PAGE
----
A New Floor for Your New Kitchen
Some people put in new flooring in their kitchen as a part
of a large, extensive remodeling project. Others make the
floor a stand-alone project. That's the nice thing about kitchen
floors: You can do it either way you want. But no matter how
you decide to do it, if you choose the right materials and
the right design, this can be a sure way to bring new pizzazz
to the kitchen. Here are some tips for when you decide to
tackle this task.
First, examine your old floor. One helpful fact is that you
often will not even need to take out the old flooring, provided
it's in good shape. So check it out and decide if you think
it needs to be removed. Remember, though, that your kitchen
will connect to other rooms, so make sure that when you put
down the new floor, the connecting surfaces are even. If not,
you'll need to tear out the old floor.
people choose to use vinyl flooring in their kitchen, so
we'll look at this type as our primary example. If you choose
vinyl, buy it in sheets. You'll also need to buy adhesive.
Don't just use any adhesive; instead, use whatever kind
the flooring manufacturer recommends, as it can seriously
affect how well the flooring lays.
make a template of paper of your floor's length, width,
and perimeter. Using that template, place the vinyl on top
of it and cut it according to this pattern. Be sure to allow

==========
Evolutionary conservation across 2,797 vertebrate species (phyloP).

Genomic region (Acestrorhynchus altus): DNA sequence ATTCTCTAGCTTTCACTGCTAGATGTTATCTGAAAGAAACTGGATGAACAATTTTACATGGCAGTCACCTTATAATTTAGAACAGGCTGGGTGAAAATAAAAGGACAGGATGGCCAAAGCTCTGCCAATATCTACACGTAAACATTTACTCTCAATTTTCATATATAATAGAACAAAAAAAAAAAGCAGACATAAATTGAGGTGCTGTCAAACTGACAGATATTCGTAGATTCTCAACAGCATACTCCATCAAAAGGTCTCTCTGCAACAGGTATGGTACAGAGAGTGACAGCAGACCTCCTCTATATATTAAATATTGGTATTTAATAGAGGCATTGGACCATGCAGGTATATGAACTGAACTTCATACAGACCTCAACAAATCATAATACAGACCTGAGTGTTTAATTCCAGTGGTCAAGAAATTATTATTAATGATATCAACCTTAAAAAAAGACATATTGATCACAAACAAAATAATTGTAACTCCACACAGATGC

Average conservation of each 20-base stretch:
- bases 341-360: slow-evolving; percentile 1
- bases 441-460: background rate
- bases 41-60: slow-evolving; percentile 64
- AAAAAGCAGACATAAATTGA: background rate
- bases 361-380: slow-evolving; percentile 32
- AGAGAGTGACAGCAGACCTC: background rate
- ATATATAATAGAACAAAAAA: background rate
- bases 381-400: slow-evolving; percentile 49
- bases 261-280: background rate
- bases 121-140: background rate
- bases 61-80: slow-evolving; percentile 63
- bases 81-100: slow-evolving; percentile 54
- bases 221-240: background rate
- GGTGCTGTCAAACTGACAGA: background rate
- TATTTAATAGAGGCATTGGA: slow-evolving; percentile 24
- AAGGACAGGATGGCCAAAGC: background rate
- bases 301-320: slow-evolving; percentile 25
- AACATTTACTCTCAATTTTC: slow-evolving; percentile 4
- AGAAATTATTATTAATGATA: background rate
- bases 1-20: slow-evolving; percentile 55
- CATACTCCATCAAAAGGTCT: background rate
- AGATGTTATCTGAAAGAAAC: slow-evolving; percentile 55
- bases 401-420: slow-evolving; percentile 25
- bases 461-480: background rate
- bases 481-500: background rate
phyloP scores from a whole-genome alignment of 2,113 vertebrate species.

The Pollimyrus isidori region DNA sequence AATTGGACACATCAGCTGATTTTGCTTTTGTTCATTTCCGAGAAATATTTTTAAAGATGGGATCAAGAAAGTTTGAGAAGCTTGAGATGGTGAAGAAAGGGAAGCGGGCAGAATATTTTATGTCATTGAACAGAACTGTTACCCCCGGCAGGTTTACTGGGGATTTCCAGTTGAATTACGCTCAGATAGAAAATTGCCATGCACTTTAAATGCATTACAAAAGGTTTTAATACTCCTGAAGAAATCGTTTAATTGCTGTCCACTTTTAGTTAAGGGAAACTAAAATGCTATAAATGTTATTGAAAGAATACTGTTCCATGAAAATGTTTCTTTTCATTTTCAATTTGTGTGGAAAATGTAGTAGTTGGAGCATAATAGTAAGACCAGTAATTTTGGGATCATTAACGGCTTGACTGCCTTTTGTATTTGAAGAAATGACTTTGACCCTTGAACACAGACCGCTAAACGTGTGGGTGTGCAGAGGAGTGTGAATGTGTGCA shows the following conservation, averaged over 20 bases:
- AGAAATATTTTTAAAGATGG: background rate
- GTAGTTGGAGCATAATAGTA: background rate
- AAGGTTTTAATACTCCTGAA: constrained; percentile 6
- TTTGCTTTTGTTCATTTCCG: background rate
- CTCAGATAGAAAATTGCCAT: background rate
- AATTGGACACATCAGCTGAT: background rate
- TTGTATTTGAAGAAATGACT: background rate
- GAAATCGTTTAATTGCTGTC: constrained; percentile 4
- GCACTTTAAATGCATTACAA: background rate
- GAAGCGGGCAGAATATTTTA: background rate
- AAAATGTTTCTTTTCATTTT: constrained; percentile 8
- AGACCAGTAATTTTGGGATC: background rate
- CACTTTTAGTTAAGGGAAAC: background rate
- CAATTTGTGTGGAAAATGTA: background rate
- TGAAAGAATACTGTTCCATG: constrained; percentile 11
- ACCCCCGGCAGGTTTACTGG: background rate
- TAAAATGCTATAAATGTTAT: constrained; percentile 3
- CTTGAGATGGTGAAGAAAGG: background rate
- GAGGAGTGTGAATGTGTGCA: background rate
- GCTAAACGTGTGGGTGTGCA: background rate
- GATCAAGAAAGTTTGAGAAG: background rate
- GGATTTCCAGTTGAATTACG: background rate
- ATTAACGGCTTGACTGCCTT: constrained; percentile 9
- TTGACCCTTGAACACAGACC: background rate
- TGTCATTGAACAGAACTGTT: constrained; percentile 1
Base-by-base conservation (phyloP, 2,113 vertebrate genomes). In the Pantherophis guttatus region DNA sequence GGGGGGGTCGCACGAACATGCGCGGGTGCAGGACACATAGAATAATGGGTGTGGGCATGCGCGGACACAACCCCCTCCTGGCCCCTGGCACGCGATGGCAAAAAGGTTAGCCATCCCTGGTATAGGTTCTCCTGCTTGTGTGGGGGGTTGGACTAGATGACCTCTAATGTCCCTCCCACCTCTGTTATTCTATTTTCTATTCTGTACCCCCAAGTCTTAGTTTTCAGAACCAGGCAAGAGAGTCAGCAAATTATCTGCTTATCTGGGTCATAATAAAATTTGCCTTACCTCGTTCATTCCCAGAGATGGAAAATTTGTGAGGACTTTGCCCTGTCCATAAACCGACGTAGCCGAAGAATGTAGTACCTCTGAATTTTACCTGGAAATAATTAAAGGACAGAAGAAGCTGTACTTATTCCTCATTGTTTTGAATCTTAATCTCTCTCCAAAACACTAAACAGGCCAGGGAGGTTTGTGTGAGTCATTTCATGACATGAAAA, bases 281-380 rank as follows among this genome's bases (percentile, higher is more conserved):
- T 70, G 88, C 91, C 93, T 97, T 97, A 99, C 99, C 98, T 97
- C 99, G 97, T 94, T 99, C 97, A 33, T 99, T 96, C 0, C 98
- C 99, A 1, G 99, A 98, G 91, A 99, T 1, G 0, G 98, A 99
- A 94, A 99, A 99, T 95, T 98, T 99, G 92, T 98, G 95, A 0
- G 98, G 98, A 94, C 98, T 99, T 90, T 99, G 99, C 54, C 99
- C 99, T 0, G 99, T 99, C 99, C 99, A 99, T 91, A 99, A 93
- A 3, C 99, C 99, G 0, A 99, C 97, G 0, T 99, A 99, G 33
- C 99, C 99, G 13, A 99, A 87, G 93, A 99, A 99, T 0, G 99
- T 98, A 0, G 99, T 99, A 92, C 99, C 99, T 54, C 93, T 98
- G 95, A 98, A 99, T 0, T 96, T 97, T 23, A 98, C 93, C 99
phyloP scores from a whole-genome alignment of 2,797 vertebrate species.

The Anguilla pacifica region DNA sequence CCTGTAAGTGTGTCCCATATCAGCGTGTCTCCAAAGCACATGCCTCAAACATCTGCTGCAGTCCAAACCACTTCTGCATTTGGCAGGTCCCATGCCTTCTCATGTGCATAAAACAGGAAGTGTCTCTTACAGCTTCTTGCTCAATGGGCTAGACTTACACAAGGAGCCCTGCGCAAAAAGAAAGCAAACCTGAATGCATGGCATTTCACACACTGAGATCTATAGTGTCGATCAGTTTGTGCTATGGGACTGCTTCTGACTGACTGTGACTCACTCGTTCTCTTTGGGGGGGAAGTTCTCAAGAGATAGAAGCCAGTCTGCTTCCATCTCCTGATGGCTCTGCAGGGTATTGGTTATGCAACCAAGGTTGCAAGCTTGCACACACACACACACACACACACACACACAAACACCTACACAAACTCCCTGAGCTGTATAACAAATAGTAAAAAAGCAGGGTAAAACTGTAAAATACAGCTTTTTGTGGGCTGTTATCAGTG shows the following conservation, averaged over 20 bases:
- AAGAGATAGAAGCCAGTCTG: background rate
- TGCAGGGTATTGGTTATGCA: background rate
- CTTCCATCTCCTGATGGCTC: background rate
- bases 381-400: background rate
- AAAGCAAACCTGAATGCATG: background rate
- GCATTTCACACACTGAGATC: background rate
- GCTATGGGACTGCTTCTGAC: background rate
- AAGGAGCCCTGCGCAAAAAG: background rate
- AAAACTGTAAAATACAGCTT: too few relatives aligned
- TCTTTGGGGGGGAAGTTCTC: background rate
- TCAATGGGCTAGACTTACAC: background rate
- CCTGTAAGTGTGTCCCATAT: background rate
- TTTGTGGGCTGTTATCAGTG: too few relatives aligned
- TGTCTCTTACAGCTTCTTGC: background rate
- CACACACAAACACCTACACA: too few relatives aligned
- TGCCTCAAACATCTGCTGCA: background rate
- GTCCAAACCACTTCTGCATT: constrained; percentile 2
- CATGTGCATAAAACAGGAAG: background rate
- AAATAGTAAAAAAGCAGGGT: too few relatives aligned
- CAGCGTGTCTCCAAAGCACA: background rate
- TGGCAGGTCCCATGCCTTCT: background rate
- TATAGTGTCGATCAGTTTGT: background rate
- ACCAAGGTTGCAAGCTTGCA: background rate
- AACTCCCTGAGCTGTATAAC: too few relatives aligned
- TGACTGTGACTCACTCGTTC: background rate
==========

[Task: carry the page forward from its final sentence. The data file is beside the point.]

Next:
an extra five percent on all sides for cutting and waste.
in some cases, it might be wise to leave even more excess,
just so you can easily match the pattern as you want it.
amateur would think that it's now time to put down the adhesive.
Wrong: That could be a sure path to ruining your project.
Instead, before putting down the adhesive, take all of your
pieces and do a "test fit." Place them as you
know they will go on the floor, but without adhesive just
to ensure that they fit. Only when you're positive they
fit should you put down your adhesive. Work the vinyl piece
down completely and then go on to the next piece. Continue
in this manner for all of the vinyl pieces. Be sure to allow
some overlap on your first piece, where your seam is to
get something to use as a straight edge, and lay it along
the vinyl overlap and line it with your seam. Cut down the
two pieces of vinyl, down one end to the other. When you
have all pieces in place, get rid of all the scrap pieces.
Then you can use a roller to put adhesive on the edges,
and finally press the seams together firmly to create a
might be that you only need to create a bond on the vinyl
at the seams and edges. If this is true in your case, just
lay a sheet of vinyl so that it fits well into the corners.
Then cut the seam and smear adhesive under the seam, and
then press down on the edges to create your seal.
incidentally, if you're one of those who would prefer a
hard wood or ceramic floor rather than vinyl, just consult
the instructions that the manufacturer provides. Remember,
though, that with these kinds of floors, you'll have to
put in a little more mark and time. Plus a slightly higher
level of expertise is needed. Therefore, you either want
to consult a professional for tips, or perhaps hire a pro
to do the whole project.
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